FISH Creek gallery owner Alison Lester has claimed the coveted Melbourne Prize for Literature, pocketing a cool $60,000.
The Melbourne Prize operates on a three-year cycle and honours sculptors, musicians and writers. Other writers in consideration for the prize were Tony Birch, Gideon Haigh, Alexis Wright and Christos Tsiolkas.
The renowned author and illustrator said she was honoured to receive the prize “and especially thrilled to be the first children’s author to win it”.
“I’d like to thank Simon Warrender for a fabulous job managing the prize, his board and The Vera Moore Foundation, The Tallis Foundation and the Melbourne Prize Trust who make the prize possible,” she said.
“Thank-you Amy Thomas from Penguin Random House Australia, for writing a great nomination and my main publishers Penguin, Allen and Unwin, Affirm for all your support.
“I’ve been making picture books for nearly 40 years and have worked with many wonderful people along the way. I’d like to thank my fellow authors and illustrators, editors, designers, publicists, booksellers, teachers, parents and children for your support and friendship and for making work always seem like play.”
She also praised her project manager John Cooper “for making the Fish Creek shop such a beautiful thing”.
“Love and thanks to Eddy, the kids and grandkids, you are the best, and a rich vein to tap. And my extended family and friends, you are all part of the books,” she said.
It was in 1985 that Alison decided to produce her own book, after six years working as an illustrator on other people’s works.
Among her most enduring books are Magic Beach, Noni the PonyandAre We There Yet?
Fish Creek author Liz Farrell said Alison’s winning of the Melbourne Prize was well deserved.
“Alison has been writing children’s books for decades and she does a lot of work in the community, centred around her books,” she said.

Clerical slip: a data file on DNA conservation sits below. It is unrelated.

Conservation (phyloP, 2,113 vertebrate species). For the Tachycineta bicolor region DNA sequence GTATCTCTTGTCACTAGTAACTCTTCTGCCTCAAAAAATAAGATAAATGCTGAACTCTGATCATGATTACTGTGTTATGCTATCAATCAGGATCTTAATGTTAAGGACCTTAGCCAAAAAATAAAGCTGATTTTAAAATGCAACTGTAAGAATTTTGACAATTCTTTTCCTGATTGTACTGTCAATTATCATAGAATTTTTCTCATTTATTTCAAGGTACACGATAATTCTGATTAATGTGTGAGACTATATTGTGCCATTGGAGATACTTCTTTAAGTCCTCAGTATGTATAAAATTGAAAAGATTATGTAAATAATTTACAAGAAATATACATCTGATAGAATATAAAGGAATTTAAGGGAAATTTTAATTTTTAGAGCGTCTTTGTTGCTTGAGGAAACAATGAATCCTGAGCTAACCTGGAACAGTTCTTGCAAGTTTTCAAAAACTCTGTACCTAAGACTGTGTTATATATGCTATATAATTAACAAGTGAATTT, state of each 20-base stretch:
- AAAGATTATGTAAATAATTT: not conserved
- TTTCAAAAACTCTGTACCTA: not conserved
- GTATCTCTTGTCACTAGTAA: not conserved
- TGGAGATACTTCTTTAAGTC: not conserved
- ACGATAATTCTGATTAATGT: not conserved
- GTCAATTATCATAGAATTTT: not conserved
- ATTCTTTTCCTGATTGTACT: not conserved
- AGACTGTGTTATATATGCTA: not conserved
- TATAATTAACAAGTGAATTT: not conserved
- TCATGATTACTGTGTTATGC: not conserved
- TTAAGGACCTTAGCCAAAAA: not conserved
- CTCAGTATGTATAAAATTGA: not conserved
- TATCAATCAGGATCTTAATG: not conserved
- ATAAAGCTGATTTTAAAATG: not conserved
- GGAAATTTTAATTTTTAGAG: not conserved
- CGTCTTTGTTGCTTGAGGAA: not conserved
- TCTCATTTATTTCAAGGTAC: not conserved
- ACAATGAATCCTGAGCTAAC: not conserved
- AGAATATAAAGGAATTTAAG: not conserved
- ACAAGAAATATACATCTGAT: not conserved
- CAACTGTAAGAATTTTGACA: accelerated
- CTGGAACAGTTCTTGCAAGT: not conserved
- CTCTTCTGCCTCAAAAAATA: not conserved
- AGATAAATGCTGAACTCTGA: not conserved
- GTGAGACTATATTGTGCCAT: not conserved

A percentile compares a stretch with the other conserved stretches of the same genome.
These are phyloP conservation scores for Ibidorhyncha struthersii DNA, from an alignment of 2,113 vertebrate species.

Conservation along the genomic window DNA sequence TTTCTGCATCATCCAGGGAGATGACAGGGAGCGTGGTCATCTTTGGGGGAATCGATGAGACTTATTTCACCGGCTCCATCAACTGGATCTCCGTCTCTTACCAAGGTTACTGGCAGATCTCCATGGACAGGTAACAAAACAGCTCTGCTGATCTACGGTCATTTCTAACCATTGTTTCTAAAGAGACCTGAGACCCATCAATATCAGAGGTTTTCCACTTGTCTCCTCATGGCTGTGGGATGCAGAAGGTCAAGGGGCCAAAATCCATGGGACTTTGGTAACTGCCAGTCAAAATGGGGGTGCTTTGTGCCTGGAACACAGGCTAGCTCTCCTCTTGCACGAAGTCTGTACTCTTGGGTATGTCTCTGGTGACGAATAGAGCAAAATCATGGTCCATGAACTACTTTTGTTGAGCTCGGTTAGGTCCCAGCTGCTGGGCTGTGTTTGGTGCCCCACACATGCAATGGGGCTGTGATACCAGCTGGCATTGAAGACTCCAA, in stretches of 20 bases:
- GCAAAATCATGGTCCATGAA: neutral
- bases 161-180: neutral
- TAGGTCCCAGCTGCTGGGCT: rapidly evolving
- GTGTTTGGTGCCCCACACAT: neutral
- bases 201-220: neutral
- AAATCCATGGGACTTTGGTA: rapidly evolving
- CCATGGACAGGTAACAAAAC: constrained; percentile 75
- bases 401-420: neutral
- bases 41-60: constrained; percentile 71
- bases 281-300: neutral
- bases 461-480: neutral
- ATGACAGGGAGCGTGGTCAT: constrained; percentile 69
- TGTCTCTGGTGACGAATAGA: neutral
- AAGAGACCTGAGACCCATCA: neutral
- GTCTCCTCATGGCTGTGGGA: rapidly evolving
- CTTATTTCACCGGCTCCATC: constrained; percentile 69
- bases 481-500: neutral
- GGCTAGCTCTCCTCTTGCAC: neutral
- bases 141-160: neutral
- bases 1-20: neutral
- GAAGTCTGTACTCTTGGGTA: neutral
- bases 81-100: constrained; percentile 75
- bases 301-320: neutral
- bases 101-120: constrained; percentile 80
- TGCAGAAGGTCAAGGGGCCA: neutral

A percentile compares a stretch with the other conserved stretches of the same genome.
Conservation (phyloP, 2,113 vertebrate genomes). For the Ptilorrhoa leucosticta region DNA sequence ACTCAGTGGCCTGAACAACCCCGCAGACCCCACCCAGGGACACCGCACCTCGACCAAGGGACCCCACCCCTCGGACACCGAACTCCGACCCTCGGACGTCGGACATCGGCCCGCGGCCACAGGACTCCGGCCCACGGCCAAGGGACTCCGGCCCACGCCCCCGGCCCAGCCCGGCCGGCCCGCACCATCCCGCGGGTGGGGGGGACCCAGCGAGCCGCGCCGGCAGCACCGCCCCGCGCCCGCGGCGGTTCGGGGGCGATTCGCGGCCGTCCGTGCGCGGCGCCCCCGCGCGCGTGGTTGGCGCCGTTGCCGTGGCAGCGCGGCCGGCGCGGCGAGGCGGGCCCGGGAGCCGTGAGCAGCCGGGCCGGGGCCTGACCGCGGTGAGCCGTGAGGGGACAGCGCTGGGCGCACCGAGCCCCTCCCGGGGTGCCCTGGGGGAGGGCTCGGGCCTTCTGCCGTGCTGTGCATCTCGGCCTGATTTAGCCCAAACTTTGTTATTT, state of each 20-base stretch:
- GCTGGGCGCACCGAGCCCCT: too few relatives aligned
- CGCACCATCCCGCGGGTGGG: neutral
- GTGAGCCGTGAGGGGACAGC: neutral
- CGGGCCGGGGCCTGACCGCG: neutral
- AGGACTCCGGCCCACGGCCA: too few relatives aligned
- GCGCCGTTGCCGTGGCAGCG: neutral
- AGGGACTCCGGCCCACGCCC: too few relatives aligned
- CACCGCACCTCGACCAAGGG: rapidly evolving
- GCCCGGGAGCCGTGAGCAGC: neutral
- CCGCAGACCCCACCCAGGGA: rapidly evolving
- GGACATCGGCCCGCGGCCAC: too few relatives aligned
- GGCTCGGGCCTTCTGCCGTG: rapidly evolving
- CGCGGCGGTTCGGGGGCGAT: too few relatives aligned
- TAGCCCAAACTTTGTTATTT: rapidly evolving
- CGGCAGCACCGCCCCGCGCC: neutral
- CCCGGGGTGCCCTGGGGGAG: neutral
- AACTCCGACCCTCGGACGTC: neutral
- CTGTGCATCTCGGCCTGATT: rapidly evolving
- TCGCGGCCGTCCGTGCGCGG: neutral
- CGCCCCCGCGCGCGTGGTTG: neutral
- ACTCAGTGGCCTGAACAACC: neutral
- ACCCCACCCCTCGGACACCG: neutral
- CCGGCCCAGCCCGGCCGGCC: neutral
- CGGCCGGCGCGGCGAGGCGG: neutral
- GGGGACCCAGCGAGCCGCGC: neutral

The work Liz – who writes under the nom de plume of E.V. Farrell and recently published her fist young adult title Willow Bloom and the Dream Keepers – referred to, includes an involvement in community art projects and time spent travelling to remote Indigenous communities, where she uses her books to help children and adults write and draw about their own lives.
While Liz believes that Fish Creek is an “arty town with a creative vibe” she thinks Alison’s award is further proof that if you’ve got the talent and drive you can live anywhere and still make it big in the literary world.
“We’re living in this tiny little place in the world, but it doesn’t matter – as long as you’ve got the writing tools. You can live in Fish Creek or New York. We now have the kind of technological exposure to be known anywhere,” she said.
“I delivered my manuscript to a publisher in the UK via email. We’ve never met. We talk via Skype. It’s a different world.
“The important thing is to believe it’s possible to succeed. If you don’t dream it’s possible to succeed, you’re 100 per cent guaranteed not to.”
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